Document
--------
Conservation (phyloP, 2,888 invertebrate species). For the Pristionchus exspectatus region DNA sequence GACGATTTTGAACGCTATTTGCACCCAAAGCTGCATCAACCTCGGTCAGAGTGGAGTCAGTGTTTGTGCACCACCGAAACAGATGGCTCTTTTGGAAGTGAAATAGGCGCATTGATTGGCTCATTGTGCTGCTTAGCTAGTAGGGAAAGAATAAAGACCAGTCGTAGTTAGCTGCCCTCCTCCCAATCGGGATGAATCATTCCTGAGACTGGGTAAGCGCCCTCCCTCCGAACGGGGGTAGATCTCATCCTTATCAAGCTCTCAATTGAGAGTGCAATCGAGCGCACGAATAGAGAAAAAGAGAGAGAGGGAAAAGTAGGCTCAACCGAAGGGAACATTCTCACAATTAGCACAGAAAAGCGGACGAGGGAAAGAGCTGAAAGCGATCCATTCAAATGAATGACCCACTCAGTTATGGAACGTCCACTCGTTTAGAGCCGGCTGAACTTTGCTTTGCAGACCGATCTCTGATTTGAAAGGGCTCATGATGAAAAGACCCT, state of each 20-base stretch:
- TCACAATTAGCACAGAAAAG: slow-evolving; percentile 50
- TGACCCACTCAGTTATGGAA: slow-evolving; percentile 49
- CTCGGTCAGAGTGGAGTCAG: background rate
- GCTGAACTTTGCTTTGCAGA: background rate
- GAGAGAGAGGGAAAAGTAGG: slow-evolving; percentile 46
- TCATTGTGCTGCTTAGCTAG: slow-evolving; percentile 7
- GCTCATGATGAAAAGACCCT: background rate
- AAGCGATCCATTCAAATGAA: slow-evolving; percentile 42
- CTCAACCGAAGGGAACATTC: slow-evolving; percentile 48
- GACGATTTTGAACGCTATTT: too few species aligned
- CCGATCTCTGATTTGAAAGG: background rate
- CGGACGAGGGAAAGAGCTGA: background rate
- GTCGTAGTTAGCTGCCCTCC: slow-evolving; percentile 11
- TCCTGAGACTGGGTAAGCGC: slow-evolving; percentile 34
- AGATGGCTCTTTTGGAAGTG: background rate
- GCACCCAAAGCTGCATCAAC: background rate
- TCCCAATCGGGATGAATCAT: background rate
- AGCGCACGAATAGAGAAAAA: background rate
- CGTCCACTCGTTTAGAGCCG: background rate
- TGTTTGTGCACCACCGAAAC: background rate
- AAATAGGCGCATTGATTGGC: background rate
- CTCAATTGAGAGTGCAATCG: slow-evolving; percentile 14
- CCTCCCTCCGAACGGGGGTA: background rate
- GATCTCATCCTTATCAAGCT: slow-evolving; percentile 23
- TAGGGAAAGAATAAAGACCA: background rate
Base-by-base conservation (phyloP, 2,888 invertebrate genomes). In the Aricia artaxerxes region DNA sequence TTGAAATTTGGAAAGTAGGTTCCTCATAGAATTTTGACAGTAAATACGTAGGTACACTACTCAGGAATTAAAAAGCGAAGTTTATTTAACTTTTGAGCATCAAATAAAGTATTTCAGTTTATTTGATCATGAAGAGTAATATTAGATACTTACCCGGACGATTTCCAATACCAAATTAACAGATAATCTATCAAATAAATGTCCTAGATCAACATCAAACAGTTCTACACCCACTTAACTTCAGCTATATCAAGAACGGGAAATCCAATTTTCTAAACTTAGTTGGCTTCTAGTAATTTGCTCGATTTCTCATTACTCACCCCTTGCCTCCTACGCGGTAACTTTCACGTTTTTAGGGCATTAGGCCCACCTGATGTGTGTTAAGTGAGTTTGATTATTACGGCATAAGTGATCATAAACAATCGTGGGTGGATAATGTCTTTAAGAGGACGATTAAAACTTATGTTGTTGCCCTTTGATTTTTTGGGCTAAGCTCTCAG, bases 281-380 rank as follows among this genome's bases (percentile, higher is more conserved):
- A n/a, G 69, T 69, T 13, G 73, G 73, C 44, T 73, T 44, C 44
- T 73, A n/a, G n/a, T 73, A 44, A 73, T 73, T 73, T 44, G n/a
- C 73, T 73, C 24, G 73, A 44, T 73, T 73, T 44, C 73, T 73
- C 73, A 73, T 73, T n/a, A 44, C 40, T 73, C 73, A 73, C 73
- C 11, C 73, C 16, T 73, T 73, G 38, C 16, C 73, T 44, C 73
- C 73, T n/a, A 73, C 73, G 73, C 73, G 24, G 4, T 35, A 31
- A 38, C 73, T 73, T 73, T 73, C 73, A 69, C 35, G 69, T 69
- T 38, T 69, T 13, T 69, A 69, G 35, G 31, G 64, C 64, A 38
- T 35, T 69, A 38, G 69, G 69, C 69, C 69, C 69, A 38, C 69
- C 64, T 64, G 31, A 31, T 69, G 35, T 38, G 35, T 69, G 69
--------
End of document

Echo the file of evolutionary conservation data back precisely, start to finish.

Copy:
Conservation (phyloP, 2,888 invertebrate species). For the Pristionchus exspectatus region DNA sequence GACGATTTTGAACGCTATTTGCACCCAAAGCTGCATCAACCTCGGTCAGAGTGGAGTCAGTGTTTGTGCACCACCGAAACAGATGGCTCTTTTGGAAGTGAAATAGGCGCATTGATTGGCTCATTGTGCTGCTTAGCTAGTAGGGAAAGAATAAAGACCAGTCGTAGTTAGCTGCCCTCCTCCCAATCGGGATGAATCATTCCTGAGACTGGGTAAGCGCCCTCCCTCCGAACGGGGGTAGATCTCATCCTTATCAAGCTCTCAATTGAGAGTGCAATCGAGCGCACGAATAGAGAAAAAGAGAGAGAGGGAAAAGTAGGCTCAACCGAAGGGAACATTCTCACAATTAGCACAGAAAAGCGGACGAGGGAAAGAGCTGAAAGCGATCCATTCAAATGAATGACCCACTCAGTTATGGAACGTCCACTCGTTTAGAGCCGGCTGAACTTTGCTTTGCAGACCGATCTCTGATTTGAAAGGGCTCATGATGAAAAGACCCT, state of each 20-base stretch:
- TCACAATTAGCACAGAAAAG: slow-evolving; percentile 50
- TGACCCACTCAGTTATGGAA: slow-evolving; percentile 49
- CTCGGTCAGAGTGGAGTCAG: background rate
- GCTGAACTTTGCTTTGCAGA: background rate
- GAGAGAGAGGGAAAAGTAGG: slow-evolving; percentile 46
- TCATTGTGCTGCTTAGCTAG: slow-evolving; percentile 7
- GCTCATGATGAAAAGACCCT: background rate
- AAGCGATCCATTCAAATGAA: slow-evolving; percentile 42
- CTCAACCGAAGGGAACATTC: slow-evolving; percentile 48
- GACGATTTTGAACGCTATTT: too few species aligned
- CCGATCTCTGATTTGAAAGG: background rate
- CGGACGAGGGAAAGAGCTGA: background rate
- GTCGTAGTTAGCTGCCCTCC: slow-evolving; percentile 11
- TCCTGAGACTGGGTAAGCGC: slow-evolving; percentile 34
- AGATGGCTCTTTTGGAAGTG: background rate
- GCACCCAAAGCTGCATCAAC: background rate
- TCCCAATCGGGATGAATCAT: background rate
- AGCGCACGAATAGAGAAAAA: background rate
- CGTCCACTCGTTTAGAGCCG: background rate
- TGTTTGTGCACCACCGAAAC: background rate
- AAATAGGCGCATTGATTGGC: background rate
- CTCAATTGAGAGTGCAATCG: slow-evolving; percentile 14
- CCTCCCTCCGAACGGGGGTA: background rate
- GATCTCATCCTTATCAAGCT: slow-evolving; percentile 23
- TAGGGAAAGAATAAAGACCA: background rate
Base-by-base conservation (phyloP, 2,888 invertebrate genomes). In the Aricia artaxerxes region DNA sequence TTGAAATTTGGAAAGTAGGTTCCTCATAGAATTTTGACAGTAAATACGTAGGTACACTACTCAGGAATTAAAAAGCGAAGTTTATTTAACTTTTGAGCATCAAATAAAGTATTTCAGTTTATTTGATCATGAAGAGTAATATTAGATACTTACCCGGACGATTTCCAATACCAAATTAACAGATAATCTATCAAATAAATGTCCTAGATCAACATCAAACAGTTCTACACCCACTTAACTTCAGCTATATCAAGAACGGGAAATCCAATTTTCTAAACTTAGTTGGCTTCTAGTAATTTGCTCGATTTCTCATTACTCACCCCTTGCCTCCTACGCGGTAACTTTCACGTTTTTAGGGCATTAGGCCCACCTGATGTGTGTTAAGTGAGTTTGATTATTACGGCATAAGTGATCATAAACAATCGTGGGTGGATAATGTCTTTAAGAGGACGATTAAAACTTATGTTGTTGCCCTTTGATTTTTTGGGCTAAGCTCTCAG, bases 281-380 rank as follows among this genome's bases (percentile, higher is more conserved):
- A n/a, G 69, T 69, T 13, G 73, G 73, C 44, T 73, T 44, C 44
- T 73, A n/a, G n/a, T 73, A 44, A 73, T 73, T 73, T 44, G n/a
- C 73, T 73, C 24, G 73, A 44, T 73, T 73, T 44, C 73, T 73
- C 73, A 73, T 73, T n/a, A 44, C 40, T 73, C 73, A 73, C 73
- C 11, C 73, C 16, T 73, T 73, G 38, C 16, C 73, T 44, C 73
- C 73, T n/a, A 73, C 73, G 73, C 73, G 24, G 4, T 35, A 31
- A 38, C 73, T 73, T 73, T 73, C 73, A 69, C 35, G 69, T 69
- T 38, T 69, T 13, T 69, A 69, G 35, G 31, G 64, C 64, A 38
- T 35, T 69, A 38, G 69, G 69, C 69, C 69, C 69, A 38, C 69
- C 64, T 64, G 31, A 31, T 69, G 35, T 38, G 35, T 69, G 69